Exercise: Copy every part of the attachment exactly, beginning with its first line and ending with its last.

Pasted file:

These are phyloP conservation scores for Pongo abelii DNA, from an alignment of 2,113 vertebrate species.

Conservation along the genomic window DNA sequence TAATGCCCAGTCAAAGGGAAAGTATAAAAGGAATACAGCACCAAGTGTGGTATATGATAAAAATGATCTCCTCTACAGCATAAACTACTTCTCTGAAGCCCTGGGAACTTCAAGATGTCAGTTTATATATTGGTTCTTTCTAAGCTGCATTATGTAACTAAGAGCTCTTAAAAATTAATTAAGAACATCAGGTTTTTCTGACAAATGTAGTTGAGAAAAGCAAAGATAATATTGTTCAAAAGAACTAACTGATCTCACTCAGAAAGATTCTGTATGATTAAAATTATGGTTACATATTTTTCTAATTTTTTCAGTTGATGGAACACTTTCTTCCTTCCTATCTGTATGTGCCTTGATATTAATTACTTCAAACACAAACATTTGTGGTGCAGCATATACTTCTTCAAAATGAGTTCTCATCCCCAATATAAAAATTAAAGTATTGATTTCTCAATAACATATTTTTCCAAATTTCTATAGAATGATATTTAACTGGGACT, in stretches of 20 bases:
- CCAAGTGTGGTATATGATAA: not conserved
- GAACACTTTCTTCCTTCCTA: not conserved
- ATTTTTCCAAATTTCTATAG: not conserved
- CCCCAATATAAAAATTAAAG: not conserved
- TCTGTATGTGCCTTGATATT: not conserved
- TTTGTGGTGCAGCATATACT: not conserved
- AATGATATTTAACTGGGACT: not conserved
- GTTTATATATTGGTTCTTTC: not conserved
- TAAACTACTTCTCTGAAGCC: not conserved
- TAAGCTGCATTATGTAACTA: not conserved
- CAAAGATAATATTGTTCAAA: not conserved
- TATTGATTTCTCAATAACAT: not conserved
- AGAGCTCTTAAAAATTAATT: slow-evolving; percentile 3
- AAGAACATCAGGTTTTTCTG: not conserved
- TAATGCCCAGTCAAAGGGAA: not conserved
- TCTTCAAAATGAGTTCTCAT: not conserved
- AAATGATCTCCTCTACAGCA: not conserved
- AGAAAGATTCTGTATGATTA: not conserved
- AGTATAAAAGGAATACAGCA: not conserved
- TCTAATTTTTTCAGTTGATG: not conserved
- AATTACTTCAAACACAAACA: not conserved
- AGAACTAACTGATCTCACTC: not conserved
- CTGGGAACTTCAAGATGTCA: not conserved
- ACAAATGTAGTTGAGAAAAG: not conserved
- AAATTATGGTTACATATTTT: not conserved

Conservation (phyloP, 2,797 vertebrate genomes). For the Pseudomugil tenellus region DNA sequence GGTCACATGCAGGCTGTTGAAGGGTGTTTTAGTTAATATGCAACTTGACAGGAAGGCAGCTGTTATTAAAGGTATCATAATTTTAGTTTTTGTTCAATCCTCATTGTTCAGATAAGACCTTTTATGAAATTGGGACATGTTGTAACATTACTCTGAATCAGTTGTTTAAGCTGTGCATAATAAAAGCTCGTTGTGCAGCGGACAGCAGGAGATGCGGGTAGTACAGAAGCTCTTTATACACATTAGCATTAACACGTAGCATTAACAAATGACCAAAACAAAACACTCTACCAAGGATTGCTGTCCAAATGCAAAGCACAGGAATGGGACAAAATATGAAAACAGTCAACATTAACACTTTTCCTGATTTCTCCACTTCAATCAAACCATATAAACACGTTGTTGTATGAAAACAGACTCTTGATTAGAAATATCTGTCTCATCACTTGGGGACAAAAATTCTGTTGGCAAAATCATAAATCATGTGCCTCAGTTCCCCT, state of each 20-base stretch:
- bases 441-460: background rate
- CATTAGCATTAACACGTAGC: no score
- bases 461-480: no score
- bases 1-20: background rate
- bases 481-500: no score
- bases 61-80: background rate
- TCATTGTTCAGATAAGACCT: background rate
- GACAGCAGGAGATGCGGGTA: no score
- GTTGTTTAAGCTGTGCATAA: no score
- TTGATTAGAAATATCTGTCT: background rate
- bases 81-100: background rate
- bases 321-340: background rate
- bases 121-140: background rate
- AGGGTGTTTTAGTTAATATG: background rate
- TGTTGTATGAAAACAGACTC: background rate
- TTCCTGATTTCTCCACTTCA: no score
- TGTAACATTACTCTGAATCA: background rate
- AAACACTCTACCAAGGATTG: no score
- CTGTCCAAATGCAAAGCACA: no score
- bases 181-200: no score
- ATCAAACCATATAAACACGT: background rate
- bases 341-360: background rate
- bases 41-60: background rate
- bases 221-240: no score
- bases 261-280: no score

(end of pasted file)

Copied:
These are phyloP conservation scores for Pongo abelii DNA, from an alignment of 2,113 vertebrate species.

Conservation along the genomic window DNA sequence TAATGCCCAGTCAAAGGGAAAGTATAAAAGGAATACAGCACCAAGTGTGGTATATGATAAAAATGATCTCCTCTACAGCATAAACTACTTCTCTGAAGCCCTGGGAACTTCAAGATGTCAGTTTATATATTGGTTCTTTCTAAGCTGCATTATGTAACTAAGAGCTCTTAAAAATTAATTAAGAACATCAGGTTTTTCTGACAAATGTAGTTGAGAAAAGCAAAGATAATATTGTTCAAAAGAACTAACTGATCTCACTCAGAAAGATTCTGTATGATTAAAATTATGGTTACATATTTTTCTAATTTTTTCAGTTGATGGAACACTTTCTTCCTTCCTATCTGTATGTGCCTTGATATTAATTACTTCAAACACAAACATTTGTGGTGCAGCATATACTTCTTCAAAATGAGTTCTCATCCCCAATATAAAAATTAAAGTATTGATTTCTCAATAACATATTTTTCCAAATTTCTATAGAATGATATTTAACTGGGACT, in stretches of 20 bases:
- CCAAGTGTGGTATATGATAA: not conserved
- GAACACTTTCTTCCTTCCTA: not conserved
- ATTTTTCCAAATTTCTATAG: not conserved
- CCCCAATATAAAAATTAAAG: not conserved
- TCTGTATGTGCCTTGATATT: not conserved
- TTTGTGGTGCAGCATATACT: not conserved
- AATGATATTTAACTGGGACT: not conserved
- GTTTATATATTGGTTCTTTC: not conserved
- TAAACTACTTCTCTGAAGCC: not conserved
- TAAGCTGCATTATGTAACTA: not conserved
- CAAAGATAATATTGTTCAAA: not conserved
- TATTGATTTCTCAATAACAT: not conserved
- AGAGCTCTTAAAAATTAATT: slow-evolving; percentile 3
- AAGAACATCAGGTTTTTCTG: not conserved
- TAATGCCCAGTCAAAGGGAA: not conserved
- TCTTCAAAATGAGTTCTCAT: not conserved
- AAATGATCTCCTCTACAGCA: not conserved
- AGAAAGATTCTGTATGATTA: not conserved
- AGTATAAAAGGAATACAGCA: not conserved
- TCTAATTTTTTCAGTTGATG: not conserved
- AATTACTTCAAACACAAACA: not conserved
- AGAACTAACTGATCTCACTC: not conserved
- CTGGGAACTTCAAGATGTCA: not conserved
- ACAAATGTAGTTGAGAAAAG: not conserved
- AAATTATGGTTACATATTTT: not conserved

Conservation (phyloP, 2,797 vertebrate genomes). For the Pseudomugil tenellus region DNA sequence GGTCACATGCAGGCTGTTGAAGGGTGTTTTAGTTAATATGCAACTTGACAGGAAGGCAGCTGTTATTAAAGGTATCATAATTTTAGTTTTTGTTCAATCCTCATTGTTCAGATAAGACCTTTTATGAAATTGGGACATGTTGTAACATTACTCTGAATCAGTTGTTTAAGCTGTGCATAATAAAAGCTCGTTGTGCAGCGGACAGCAGGAGATGCGGGTAGTACAGAAGCTCTTTATACACATTAGCATTAACACGTAGCATTAACAAATGACCAAAACAAAACACTCTACCAAGGATTGCTGTCCAAATGCAAAGCACAGGAATGGGACAAAATATGAAAACAGTCAACATTAACACTTTTCCTGATTTCTCCACTTCAATCAAACCATATAAACACGTTGTTGTATGAAAACAGACTCTTGATTAGAAATATCTGTCTCATCACTTGGGGACAAAAATTCTGTTGGCAAAATCATAAATCATGTGCCTCAGTTCCCCT, state of each 20-base stretch:
- bases 441-460: background rate
- CATTAGCATTAACACGTAGC: no score
- bases 461-480: no score
- bases 1-20: background rate
- bases 481-500: no score
- bases 61-80: background rate
- TCATTGTTCAGATAAGACCT: background rate
- GACAGCAGGAGATGCGGGTA: no score
- GTTGTTTAAGCTGTGCATAA: no score
- TTGATTAGAAATATCTGTCT: background rate
- bases 81-100: background rate
- bases 321-340: background rate
- bases 121-140: background rate
- AGGGTGTTTTAGTTAATATG: background rate
- TGTTGTATGAAAACAGACTC: background rate
- TTCCTGATTTCTCCACTTCA: no score
- TGTAACATTACTCTGAATCA: background rate
- AAACACTCTACCAAGGATTG: no score
- CTGTCCAAATGCAAAGCACA: no score
- bases 181-200: no score
- ATCAAACCATATAAACACGT: background rate
- bases 341-360: background rate
- bases 41-60: background rate
- bases 221-240: no score
- bases 261-280: no score